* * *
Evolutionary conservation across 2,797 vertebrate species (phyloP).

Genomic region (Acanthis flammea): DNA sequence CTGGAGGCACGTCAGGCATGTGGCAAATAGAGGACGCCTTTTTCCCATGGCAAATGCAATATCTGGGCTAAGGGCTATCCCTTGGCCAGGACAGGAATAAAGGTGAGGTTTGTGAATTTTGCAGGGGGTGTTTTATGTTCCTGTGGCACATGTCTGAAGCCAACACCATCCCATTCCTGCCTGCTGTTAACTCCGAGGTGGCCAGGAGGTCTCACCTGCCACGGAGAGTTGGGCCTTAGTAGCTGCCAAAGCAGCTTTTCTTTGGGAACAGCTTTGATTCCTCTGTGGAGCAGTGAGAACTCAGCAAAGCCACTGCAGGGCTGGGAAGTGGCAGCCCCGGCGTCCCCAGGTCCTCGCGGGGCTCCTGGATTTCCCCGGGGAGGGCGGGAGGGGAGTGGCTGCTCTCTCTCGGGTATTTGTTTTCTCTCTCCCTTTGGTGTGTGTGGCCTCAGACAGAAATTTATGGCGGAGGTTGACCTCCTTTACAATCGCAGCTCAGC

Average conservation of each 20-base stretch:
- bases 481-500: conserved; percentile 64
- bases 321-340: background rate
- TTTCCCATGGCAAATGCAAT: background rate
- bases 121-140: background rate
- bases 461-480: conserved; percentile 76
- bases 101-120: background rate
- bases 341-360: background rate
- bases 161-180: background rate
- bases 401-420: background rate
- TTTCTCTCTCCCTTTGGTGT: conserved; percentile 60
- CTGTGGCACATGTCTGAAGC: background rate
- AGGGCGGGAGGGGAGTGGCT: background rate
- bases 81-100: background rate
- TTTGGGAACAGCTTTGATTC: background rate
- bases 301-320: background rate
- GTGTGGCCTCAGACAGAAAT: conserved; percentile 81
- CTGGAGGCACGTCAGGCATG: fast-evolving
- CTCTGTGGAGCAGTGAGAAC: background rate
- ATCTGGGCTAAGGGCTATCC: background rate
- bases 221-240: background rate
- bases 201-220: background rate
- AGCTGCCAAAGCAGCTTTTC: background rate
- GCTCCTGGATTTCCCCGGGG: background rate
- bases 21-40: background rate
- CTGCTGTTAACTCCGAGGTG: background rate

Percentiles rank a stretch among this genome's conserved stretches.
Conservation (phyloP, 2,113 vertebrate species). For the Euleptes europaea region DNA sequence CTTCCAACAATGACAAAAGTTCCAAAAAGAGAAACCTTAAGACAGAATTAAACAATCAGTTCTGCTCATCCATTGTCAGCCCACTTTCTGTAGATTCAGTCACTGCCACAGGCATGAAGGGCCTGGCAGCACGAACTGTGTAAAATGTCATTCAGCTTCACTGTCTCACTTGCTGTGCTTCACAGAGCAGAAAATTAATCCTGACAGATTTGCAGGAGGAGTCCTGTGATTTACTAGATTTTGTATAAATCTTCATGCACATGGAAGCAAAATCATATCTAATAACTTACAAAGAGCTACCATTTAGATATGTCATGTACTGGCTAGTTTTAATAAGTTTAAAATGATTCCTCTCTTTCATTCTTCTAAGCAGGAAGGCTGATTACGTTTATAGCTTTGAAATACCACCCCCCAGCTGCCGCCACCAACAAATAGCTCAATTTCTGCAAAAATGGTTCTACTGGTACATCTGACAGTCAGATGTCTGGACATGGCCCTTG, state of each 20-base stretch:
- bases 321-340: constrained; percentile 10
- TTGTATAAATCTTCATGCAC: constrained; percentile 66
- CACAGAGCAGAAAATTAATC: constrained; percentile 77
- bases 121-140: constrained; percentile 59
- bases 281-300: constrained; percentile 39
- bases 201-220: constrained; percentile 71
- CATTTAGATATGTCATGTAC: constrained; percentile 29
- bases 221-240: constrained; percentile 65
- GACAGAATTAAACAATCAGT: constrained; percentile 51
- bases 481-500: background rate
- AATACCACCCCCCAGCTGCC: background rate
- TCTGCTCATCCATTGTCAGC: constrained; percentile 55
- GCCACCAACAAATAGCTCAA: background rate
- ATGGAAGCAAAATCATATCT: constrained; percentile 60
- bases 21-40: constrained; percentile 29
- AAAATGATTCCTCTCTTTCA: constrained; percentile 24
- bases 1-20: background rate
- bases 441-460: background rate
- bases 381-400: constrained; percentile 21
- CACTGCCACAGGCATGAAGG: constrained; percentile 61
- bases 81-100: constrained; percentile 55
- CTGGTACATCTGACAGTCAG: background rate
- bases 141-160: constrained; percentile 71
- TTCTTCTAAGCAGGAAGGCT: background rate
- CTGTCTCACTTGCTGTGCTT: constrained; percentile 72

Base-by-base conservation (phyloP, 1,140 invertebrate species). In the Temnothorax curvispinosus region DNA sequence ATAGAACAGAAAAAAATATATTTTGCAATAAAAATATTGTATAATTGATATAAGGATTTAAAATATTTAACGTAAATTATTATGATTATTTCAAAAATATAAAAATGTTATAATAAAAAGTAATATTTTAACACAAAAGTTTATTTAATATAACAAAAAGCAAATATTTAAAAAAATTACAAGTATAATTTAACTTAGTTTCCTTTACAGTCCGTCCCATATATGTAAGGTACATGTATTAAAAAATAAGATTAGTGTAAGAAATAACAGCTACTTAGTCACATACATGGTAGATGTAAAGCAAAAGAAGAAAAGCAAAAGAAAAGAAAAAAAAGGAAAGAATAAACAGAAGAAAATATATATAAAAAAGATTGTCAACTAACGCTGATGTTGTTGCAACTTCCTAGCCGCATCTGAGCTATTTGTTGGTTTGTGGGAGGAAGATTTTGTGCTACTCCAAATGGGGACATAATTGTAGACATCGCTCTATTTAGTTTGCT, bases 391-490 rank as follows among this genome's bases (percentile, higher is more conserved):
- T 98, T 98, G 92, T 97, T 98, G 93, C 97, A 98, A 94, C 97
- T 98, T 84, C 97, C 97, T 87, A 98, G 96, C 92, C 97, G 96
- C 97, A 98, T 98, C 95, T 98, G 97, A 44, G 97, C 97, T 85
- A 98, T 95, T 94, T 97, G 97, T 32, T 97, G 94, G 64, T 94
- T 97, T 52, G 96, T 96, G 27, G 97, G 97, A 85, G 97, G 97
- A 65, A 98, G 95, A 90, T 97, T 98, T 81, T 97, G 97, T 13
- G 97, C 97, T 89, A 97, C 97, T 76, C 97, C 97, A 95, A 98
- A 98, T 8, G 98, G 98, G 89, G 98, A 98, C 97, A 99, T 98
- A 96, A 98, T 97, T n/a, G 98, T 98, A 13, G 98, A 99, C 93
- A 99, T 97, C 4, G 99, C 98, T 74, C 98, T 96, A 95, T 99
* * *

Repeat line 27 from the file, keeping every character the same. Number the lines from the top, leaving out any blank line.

- bases 21-40: background rate